Sunday June 07, 2015

Will the work of the T & R Commission enable aboriginal peoples and all Canadians to move forward together?

Prime Minister Stephen Harper, second from left to right, and Inuit Leader Terry Audla, President of Inuit Tapiriit Kanatami, AFN Chief Perry Bellegarde and Commission chairman Justice Murray Sinclair listen during the closing ceremony of the Indian Residential Schools Truth and Reconciliation Commission, at Rideau Hall in Ottawa on Wednesday, June 3, 2015. THE CANADIAN PRESS/Sean Kilpatrick

Prime Minister Stephen Harper, second from left to right, and Inuit Leader Terry Audla, President of Inuit Tapiriit Kanatami, AFN Chief Perry Bellegarde and Commission chairman Justice Murray Sinclair listen during the closing ceremony of the Indian Residential Schools Truth and Reconciliation Commission, at Rideau Hall in Ottawa on Wednesday, June 3, 2015. THE CANADIAN PRESS/Sean Kilpatrick (Sean Kilpatrick/Canadian Press)

Listen to Full Episode 1:53:00

Truth and Reconciliation: Six years in the making, the work of the Commission is finished ...but it says the work of Canadians has just begun. What's your reaction? Will it enable aboriginal peoples and all Canadians to move forward together?


 GUESTS & LINKS

 TWITTER & EMAIL

 DOWNLOAD MP3 (right click, choose 'Save target/Link As')


INTRODUCTION

It is not often that a comprehensive report on Canada's troubled relationship with its aboriginal peoples is presented to the public.  The last one was in 1996 when the Royal Commission on Aboriginal Peoples was completed. It is invariably an event of both solemnity and hope. Solemnity because of the seriousness of the issues in question, and hope because each report comes with an expectation that Canada can move forward and repair the relationship.

This week the Truth and Reconciliation Commission finished its work of six years and released a 300-page summary report - the full one is due in the fall. The Commission criss-crossed the country hearing the personal stories of 7-thousand witnesses; the painful legacy of the Indian Residential School system. Over a period spanning a century-and-a-half, 150-thousand children were removed from their parents and sent to schools to be 're-educated.'

The Commission was created as part of a formal apology in 2008 by the government of Canada to its First Nations for the residential schools program.

In delivering the report, Chairman Justice Murray Sinclair indicated that now is the time for Canadians to work together. It is an opportunity to begin to change a damaged relationship. He emphasized that the stain left by the residential schools is not something that First Nations can simply 'get over.' 

In his words: "Reconciliation is not a new opportunity to convince aboriginal people to 'get over it' and become like 'everyone else' ...that's what residential schools were all about and look how that went."

The Commission makes 94 recommendations - some broad, some specific - that it says are necessary to reach a new understanding between all Canadians, including aboriginal peoples.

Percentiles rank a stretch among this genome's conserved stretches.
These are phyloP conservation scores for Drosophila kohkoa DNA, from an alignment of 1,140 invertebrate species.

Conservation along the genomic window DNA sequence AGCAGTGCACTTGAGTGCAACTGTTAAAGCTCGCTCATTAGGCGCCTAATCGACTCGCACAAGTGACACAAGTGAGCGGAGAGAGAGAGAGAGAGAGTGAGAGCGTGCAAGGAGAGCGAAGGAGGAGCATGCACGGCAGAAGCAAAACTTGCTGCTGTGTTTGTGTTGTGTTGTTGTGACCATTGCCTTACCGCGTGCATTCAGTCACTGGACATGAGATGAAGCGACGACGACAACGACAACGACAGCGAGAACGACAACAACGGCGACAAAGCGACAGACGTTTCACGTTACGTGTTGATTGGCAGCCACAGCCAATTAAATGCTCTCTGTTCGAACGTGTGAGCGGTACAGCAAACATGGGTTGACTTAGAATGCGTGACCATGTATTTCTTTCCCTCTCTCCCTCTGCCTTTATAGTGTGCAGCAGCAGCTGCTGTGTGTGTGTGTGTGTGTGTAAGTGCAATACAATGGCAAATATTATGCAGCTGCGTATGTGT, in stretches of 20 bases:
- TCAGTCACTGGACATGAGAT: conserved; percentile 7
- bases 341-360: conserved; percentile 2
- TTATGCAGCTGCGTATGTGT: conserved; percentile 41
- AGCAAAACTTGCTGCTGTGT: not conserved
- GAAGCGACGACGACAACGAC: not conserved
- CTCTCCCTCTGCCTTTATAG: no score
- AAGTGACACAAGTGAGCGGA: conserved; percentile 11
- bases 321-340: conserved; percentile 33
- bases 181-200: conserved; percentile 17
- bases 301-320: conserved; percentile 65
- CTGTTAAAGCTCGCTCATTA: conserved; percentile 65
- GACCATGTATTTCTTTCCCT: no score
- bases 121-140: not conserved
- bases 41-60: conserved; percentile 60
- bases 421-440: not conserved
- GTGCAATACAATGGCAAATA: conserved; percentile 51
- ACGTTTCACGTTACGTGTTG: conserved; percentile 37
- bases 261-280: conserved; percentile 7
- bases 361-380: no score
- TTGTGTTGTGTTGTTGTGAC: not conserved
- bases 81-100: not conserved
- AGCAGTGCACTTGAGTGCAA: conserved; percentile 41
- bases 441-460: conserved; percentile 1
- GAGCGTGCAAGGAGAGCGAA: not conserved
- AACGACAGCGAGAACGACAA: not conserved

Justice Sinclair says that this reconciliation is the beginning of a process of change ....in the relationship between First Nations and the government ...and also at the personal, and family, and community level too.

At the Commission's closing ceremony this past week in Ottawa, Governor-General David Johnston put it this way:

"This is a moment for national reflection and introspection … to think about the depth of our commitment to tolerance, respect and inclusiveness, and whether we can do better. This is a moment to think about those people - those children, those mothers and fathers, those families and those elders, past and present. And it's also a moment to ask: where do we go from here?"

We want to hear your views.

What is your response to the work of the Commission?  What are your thoughts on the recommendations? Is the process of reconciliation going to be easy? Are you confident that it will proceed as laid out by the Commission?
 
Our question today: "Will the report of the Truth & Reconciliation Commission enable aboriginal peoples and all Canadians to move forward together?"

I'm Rex Murphy  ...on CBC Radio One ...and on Sirius XM, satellite radio channel 169 ...this is Cross Country Checkup.


GUESTS

Betty Ann Adam
​Reporter with the Saskatoon Star Phoenix who covered the TRC and whose mother was in a residential school.
Twitter: @SPBAAdam

John Ivison
National Post newspaper columnist on political and national affairs.
Twitter: @IvisonJ

Ernie Crey
Social worker who has worked with first nation youth, former vice-president of the United Native Nations, veteran aboriginal fishing rights activist and co-author of the award-winning Stolen from Our Embrace: The Abduction of First Nations Children and the Restoration of Aboriginal Communities.
Twitter: @Cheyom1

​Terry Glavin
Award-winning journalist and columnist with Ottawa Citizen, co-author of a book about a residential school in B.C. titled: Amongst God's Own: The Enduring Legacy of St. Mary's Mission.
Twitter: @TerryGlavin 


LINKS

CBC.ca


National Post



Globe and Mail



Saskatoon Star Phoenix



Policy Options

APTN News


The UN Permanent Forum on Indigenous Issues


TWITTER & E-MAIL